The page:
Stroke Therapy: Causes of Stroke ins and outs


Stroke Therapy: Causes of Stroke ins and outs
On Hemorrhagic stroke (stroke with bleeding), broken blood vessels thereby inhibiting the normal flow of blood and blood seeped into an area in the brain and damage it. Nearly 70 percent of cases of hemorrhagic strokes occur in people with hypertension.
In ischemic stroke (stroke without bleeding), blockage can occur along the path of the arteries leading to the brain. Blood to the brain is supplied by two internal carotid arteries and two vertebral arteries. These arteries are branches of the aortic arch of the heart.
An atheroma (fatty deposits) can form in the carotid arteries causing reduced blood flow. The situation is very serious because all the blood vessels in normal carotid arteries deliver blood to most of the brain. Fatty deposits can also be detached from the walls of arteries and flow in the blood, clogging arteries and smaller.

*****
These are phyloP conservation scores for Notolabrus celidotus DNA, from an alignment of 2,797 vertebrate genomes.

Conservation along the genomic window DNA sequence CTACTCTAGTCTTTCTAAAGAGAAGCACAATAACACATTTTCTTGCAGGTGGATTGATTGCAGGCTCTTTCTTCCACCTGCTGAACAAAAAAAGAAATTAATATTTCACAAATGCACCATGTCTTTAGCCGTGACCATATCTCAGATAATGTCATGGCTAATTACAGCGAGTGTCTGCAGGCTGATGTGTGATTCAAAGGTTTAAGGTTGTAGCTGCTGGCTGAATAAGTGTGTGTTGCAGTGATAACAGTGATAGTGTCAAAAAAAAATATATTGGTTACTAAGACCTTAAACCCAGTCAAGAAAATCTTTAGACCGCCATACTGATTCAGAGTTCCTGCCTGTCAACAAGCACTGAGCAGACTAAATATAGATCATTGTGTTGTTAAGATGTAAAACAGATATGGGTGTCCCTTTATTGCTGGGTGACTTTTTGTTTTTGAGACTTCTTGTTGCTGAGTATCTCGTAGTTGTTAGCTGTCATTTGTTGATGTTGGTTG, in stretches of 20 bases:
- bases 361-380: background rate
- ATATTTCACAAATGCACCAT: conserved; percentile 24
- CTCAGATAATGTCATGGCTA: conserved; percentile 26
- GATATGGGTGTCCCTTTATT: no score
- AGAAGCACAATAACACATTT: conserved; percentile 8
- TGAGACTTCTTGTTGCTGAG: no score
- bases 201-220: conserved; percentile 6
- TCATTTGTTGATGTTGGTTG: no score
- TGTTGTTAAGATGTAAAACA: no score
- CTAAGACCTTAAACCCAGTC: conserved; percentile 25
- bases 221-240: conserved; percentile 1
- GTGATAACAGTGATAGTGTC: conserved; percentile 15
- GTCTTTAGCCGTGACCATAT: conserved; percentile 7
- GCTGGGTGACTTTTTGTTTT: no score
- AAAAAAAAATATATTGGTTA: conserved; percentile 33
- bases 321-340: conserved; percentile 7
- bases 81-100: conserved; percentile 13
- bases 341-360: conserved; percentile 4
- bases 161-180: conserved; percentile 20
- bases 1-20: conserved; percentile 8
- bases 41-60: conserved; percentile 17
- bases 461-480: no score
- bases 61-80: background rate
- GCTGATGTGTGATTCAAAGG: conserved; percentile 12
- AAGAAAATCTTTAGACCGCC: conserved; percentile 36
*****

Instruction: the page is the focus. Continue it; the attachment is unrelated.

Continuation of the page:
Carotid arteries and vertebral arteries and their branches could also be blocked because of a blood clot from elsewhere, for example, from the heart or the single valve. This kind of stroke called a cerebral embolism (embolism = occlusion, cerebral = brain blood vessels), which most often occurs in patients who had undergone cardiac surgery and patients with heart valve abnormalities or heart rhythm disturbances (especially atria fibrillation).
Fat emboli rarely cause stroke. Fat embolism is formed when fat from a ruptured spinal released into the bloodstream and eventually joined in an artery.
Stroke can also occur when an infection causes inflammation or constriction of blood vessels leading to the brain. Drugs (egg cocaine and amphetamines) also may narrow the blood vessels in the brain and cause stroke.
Decrease in blood pressure could suddenly lead to reduced blood flow to the brain, which usually causes a person to faint. Stroke can occur if blood pressure is very severe and chronic lower. This occurs when a person experiences a lot of blood loss due to injury or surgery, heart attack or abnormal heart rhythms.